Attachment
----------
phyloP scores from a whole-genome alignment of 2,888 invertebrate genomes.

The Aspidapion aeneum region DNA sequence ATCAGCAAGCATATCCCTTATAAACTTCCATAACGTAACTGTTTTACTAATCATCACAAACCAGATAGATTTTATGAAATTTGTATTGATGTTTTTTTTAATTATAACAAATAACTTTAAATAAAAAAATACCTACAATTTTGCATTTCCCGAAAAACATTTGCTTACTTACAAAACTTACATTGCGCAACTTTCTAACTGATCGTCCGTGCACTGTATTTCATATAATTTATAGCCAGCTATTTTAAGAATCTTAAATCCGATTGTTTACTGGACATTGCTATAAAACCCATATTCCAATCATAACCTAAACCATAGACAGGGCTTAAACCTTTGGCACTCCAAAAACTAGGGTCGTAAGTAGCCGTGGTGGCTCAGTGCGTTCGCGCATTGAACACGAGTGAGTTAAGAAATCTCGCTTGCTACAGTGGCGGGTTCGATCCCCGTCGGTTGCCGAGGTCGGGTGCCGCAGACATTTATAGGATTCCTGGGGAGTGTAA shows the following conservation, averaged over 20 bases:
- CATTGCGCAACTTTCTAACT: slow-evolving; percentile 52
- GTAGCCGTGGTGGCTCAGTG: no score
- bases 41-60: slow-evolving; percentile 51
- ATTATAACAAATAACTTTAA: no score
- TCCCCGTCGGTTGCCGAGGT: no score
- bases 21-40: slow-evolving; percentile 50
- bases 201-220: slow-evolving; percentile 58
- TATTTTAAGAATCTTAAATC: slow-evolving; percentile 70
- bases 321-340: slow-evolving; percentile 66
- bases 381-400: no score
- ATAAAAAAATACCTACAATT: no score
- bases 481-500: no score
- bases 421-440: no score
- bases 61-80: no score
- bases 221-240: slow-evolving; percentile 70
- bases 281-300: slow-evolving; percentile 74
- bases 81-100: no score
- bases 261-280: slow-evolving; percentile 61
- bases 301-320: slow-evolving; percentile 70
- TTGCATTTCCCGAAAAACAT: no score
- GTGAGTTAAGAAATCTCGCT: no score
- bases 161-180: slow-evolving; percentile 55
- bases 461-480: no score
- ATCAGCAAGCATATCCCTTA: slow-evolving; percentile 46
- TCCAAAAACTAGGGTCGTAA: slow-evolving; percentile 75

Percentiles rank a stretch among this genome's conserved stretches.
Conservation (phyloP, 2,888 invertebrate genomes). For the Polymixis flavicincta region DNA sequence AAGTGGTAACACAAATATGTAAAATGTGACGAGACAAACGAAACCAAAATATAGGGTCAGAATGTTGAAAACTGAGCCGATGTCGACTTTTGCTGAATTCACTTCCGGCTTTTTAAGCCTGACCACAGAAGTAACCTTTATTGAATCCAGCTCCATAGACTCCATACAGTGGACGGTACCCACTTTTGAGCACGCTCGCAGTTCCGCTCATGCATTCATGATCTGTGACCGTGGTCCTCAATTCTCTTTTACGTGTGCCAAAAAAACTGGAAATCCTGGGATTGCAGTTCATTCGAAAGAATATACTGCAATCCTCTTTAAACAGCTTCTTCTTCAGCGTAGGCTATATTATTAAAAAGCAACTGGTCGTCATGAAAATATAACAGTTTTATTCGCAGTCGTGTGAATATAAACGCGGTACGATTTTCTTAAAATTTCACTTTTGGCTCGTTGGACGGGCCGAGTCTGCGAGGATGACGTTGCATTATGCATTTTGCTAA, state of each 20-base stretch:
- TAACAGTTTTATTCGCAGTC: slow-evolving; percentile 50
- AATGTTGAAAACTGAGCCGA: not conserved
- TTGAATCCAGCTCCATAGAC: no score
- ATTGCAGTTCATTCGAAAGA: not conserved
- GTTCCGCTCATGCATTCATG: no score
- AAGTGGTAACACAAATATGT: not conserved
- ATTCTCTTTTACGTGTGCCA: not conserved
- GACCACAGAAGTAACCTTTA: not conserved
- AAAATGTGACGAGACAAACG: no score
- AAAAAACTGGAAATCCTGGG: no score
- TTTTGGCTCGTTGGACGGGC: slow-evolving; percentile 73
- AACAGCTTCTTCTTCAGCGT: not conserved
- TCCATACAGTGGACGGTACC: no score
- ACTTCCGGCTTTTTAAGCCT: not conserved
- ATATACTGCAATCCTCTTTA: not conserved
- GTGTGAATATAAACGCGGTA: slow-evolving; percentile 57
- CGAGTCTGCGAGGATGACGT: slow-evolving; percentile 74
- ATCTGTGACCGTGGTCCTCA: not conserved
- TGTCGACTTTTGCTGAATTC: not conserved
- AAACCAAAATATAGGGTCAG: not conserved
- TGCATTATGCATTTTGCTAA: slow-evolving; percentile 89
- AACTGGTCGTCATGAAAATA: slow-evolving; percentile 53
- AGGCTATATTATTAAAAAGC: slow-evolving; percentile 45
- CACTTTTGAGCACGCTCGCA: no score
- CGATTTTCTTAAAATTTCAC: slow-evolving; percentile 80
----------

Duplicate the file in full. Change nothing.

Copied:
phyloP scores from a whole-genome alignment of 2,888 invertebrate genomes.

The Aspidapion aeneum region DNA sequence ATCAGCAAGCATATCCCTTATAAACTTCCATAACGTAACTGTTTTACTAATCATCACAAACCAGATAGATTTTATGAAATTTGTATTGATGTTTTTTTTAATTATAACAAATAACTTTAAATAAAAAAATACCTACAATTTTGCATTTCCCGAAAAACATTTGCTTACTTACAAAACTTACATTGCGCAACTTTCTAACTGATCGTCCGTGCACTGTATTTCATATAATTTATAGCCAGCTATTTTAAGAATCTTAAATCCGATTGTTTACTGGACATTGCTATAAAACCCATATTCCAATCATAACCTAAACCATAGACAGGGCTTAAACCTTTGGCACTCCAAAAACTAGGGTCGTAAGTAGCCGTGGTGGCTCAGTGCGTTCGCGCATTGAACACGAGTGAGTTAAGAAATCTCGCTTGCTACAGTGGCGGGTTCGATCCCCGTCGGTTGCCGAGGTCGGGTGCCGCAGACATTTATAGGATTCCTGGGGAGTGTAA shows the following conservation, averaged over 20 bases:
- CATTGCGCAACTTTCTAACT: slow-evolving; percentile 52
- GTAGCCGTGGTGGCTCAGTG: no score
- bases 41-60: slow-evolving; percentile 51
- ATTATAACAAATAACTTTAA: no score
- TCCCCGTCGGTTGCCGAGGT: no score
- bases 21-40: slow-evolving; percentile 50
- bases 201-220: slow-evolving; percentile 58
- TATTTTAAGAATCTTAAATC: slow-evolving; percentile 70
- bases 321-340: slow-evolving; percentile 66
- bases 381-400: no score
- ATAAAAAAATACCTACAATT: no score
- bases 481-500: no score
- bases 421-440: no score
- bases 61-80: no score
- bases 221-240: slow-evolving; percentile 70
- bases 281-300: slow-evolving; percentile 74
- bases 81-100: no score
- bases 261-280: slow-evolving; percentile 61
- bases 301-320: slow-evolving; percentile 70
- TTGCATTTCCCGAAAAACAT: no score
- GTGAGTTAAGAAATCTCGCT: no score
- bases 161-180: slow-evolving; percentile 55
- bases 461-480: no score
- ATCAGCAAGCATATCCCTTA: slow-evolving; percentile 46
- TCCAAAAACTAGGGTCGTAA: slow-evolving; percentile 75

Percentiles rank a stretch among this genome's conserved stretches.
Conservation (phyloP, 2,888 invertebrate genomes). For the Polymixis flavicincta region DNA sequence AAGTGGTAACACAAATATGTAAAATGTGACGAGACAAACGAAACCAAAATATAGGGTCAGAATGTTGAAAACTGAGCCGATGTCGACTTTTGCTGAATTCACTTCCGGCTTTTTAAGCCTGACCACAGAAGTAACCTTTATTGAATCCAGCTCCATAGACTCCATACAGTGGACGGTACCCACTTTTGAGCACGCTCGCAGTTCCGCTCATGCATTCATGATCTGTGACCGTGGTCCTCAATTCTCTTTTACGTGTGCCAAAAAAACTGGAAATCCTGGGATTGCAGTTCATTCGAAAGAATATACTGCAATCCTCTTTAAACAGCTTCTTCTTCAGCGTAGGCTATATTATTAAAAAGCAACTGGTCGTCATGAAAATATAACAGTTTTATTCGCAGTCGTGTGAATATAAACGCGGTACGATTTTCTTAAAATTTCACTTTTGGCTCGTTGGACGGGCCGAGTCTGCGAGGATGACGTTGCATTATGCATTTTGCTAA, state of each 20-base stretch:
- TAACAGTTTTATTCGCAGTC: slow-evolving; percentile 50
- AATGTTGAAAACTGAGCCGA: not conserved
- TTGAATCCAGCTCCATAGAC: no score
- ATTGCAGTTCATTCGAAAGA: not conserved
- GTTCCGCTCATGCATTCATG: no score
- AAGTGGTAACACAAATATGT: not conserved
- ATTCTCTTTTACGTGTGCCA: not conserved
- GACCACAGAAGTAACCTTTA: not conserved
- AAAATGTGACGAGACAAACG: no score
- AAAAAACTGGAAATCCTGGG: no score
- TTTTGGCTCGTTGGACGGGC: slow-evolving; percentile 73
- AACAGCTTCTTCTTCAGCGT: not conserved
- TCCATACAGTGGACGGTACC: no score
- ACTTCCGGCTTTTTAAGCCT: not conserved
- ATATACTGCAATCCTCTTTA: not conserved
- GTGTGAATATAAACGCGGTA: slow-evolving; percentile 57
- CGAGTCTGCGAGGATGACGT: slow-evolving; percentile 74
- ATCTGTGACCGTGGTCCTCA: not conserved
- TGTCGACTTTTGCTGAATTC: not conserved
- AAACCAAAATATAGGGTCAG: not conserved
- TGCATTATGCATTTTGCTAA: slow-evolving; percentile 89
- AACTGGTCGTCATGAAAATA: slow-evolving; percentile 53
- AGGCTATATTATTAAAAAGC: slow-evolving; percentile 45
- CACTTTTGAGCACGCTCGCA: no score
- CGATTTTCTTAAAATTTCAC: slow-evolving; percentile 80